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Showing posts from 2016

Campaign Playtest Continues

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We got together to playtest our rewrite of the Campaign Rules this week. All the players started with new Warbands. In this new system you get an amount of dice equal to the current CV of your Great Warrior. These are called War! Dice. All Great Warriors get to take a Companion and up to three Striplings with them as part of their Warband. You can then choose to either take a Key Character with you by giving up a single War! Dice for each Key Character you want to take with you or roll on the Warband Size Chart. The total of your dice determine what warriors you convince to go with you on your campaign turn to fight your tabletop battle.
For my Warband I took my Great Warrior, Companion and three Stiplings. I then put a War! Dice aside for a Veteran Warrior and a Healer. I then rolled my three remaining War! Dice for a total of ten and got five Warbearers to fill out my Warband.
We then rolled scenarios. I rolled an Attacker Ambushed scenario. So that means my opponent would have the…

Campaign Playtest Wednesday

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On Wednesday evening we pushed forward our campaign rules playtest. We have been continuing along with our playtesting. In our third week we sat down to play again with one player being very dominant in his wins of tabletop games. This is good in playtesting as you can see how the system works with one player being successful.
 We had an interesting situation in one game with a Medicine Roll on the first turn. The player got the event Totem Appears. This is a medicine event from our extended list that we are now playtesting. The event causes the Warband to go to Inspired for the rest of the game. It also gives the player a spirit creature that has a CV of 5 and four hits to appear with the Great Warriors group and it stays for one complete turn. It happened early in the game so both players maneuvered to avoid or put the totem to use in close combat. The later was finally achieved and the Totem obliterated a War Bearer from the opponents Warband. We used a bear as a figure…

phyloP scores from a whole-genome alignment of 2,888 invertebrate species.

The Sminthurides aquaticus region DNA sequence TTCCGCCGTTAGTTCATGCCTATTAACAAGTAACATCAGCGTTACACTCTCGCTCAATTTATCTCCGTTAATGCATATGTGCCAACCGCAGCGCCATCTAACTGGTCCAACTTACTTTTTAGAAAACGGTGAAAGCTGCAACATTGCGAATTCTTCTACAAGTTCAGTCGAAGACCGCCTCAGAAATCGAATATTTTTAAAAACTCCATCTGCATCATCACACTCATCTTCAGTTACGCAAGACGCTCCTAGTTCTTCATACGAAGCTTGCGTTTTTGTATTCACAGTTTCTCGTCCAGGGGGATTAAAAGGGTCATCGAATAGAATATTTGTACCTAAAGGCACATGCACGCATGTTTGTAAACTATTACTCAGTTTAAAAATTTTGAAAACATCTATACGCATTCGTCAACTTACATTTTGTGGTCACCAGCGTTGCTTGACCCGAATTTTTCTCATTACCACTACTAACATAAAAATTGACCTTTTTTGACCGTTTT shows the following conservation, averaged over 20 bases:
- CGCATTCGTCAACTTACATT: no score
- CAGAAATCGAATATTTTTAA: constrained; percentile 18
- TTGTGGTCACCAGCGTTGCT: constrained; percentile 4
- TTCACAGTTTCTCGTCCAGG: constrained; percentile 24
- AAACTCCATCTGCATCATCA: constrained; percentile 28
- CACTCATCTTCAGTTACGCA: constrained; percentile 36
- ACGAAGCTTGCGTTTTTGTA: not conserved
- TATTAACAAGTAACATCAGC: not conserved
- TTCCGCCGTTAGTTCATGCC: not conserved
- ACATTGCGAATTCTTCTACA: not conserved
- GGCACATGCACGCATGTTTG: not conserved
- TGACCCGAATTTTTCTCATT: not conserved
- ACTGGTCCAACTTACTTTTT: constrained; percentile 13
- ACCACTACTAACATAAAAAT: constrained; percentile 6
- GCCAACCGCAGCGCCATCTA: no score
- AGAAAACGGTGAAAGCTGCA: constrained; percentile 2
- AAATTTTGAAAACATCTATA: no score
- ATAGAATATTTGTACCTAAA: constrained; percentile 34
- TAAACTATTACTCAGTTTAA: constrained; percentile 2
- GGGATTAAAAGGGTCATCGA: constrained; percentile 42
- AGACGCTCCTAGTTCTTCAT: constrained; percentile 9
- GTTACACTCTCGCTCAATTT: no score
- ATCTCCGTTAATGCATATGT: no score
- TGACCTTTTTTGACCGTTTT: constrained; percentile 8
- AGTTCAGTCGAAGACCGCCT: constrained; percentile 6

Campaign Playtests

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We were at Council Fires in Brantford Ontario on October 21st and we ran a complete set of teaching games. We were also at Fall In in Lancaster Pennsylvania on November 3rd and 4th and we ran a demonstration game with 14 players on the Saturday night. Thanks to all who played!
We threw the players into a series of one on one games in order to help them learn the rules and although Howard Whitehouse and myself had to run around the games teaching rules, it was a great experience. We were very busy but we feel this helps the players learn the rules and keeps the games moving. It was also the first time we played with the Shining Wood in our playtesting games. The Shining Wood had quite an effect on the Warbands when they were fired.
As we move into campaign game playtesting there has been a lot of questions about dropped weapons or thrown weapons. The rules let you throw axes, spears, tomahawks and even knives. So the question is whether these items can be picked up again and how? After …

MIA Playtests

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First off we apologize for not posting on our blog for some time. We have been busy with holidays, shipping Kickstarter stuff and attending shows.
However, at our two previous shows we have run four games of Flint and Feather and taught rules to seventeen players. This is a slow process getting the rules out there and teaching them to gamer's everywhere.
At Historicon in July we had eleven players around two games. The first game was run by Howard Whitehouse and had five players competing over an assault on a village complete with a long house and surrounding log wall. The attackers consisted of three groups of five warriors in one warband while the defenders had ten warriors. I am told the assualt of the village failed but both sides suffered tremendous casualties.
The Iroquois advanced through a throng of trees to the north of the village. They were met with stern bow fire from the walls as they approached.
The first group of attackers went against the wall and were repulsed by…

Oshweken Playtest

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Oshweken is a village on the Six Nations of the Grand River First Nation Indian reserve near Brantford, Ontario, Canada.We were in Brantford for a local show at the Legion Hall and ran a day long campaign game of Flint and Feather. My goal was to work through a couple or few games using the campaign rules in between tabletop games to see how they ran and tweak any issues. We were successful in that we did get a chance to get a good assessment of the campaign rules.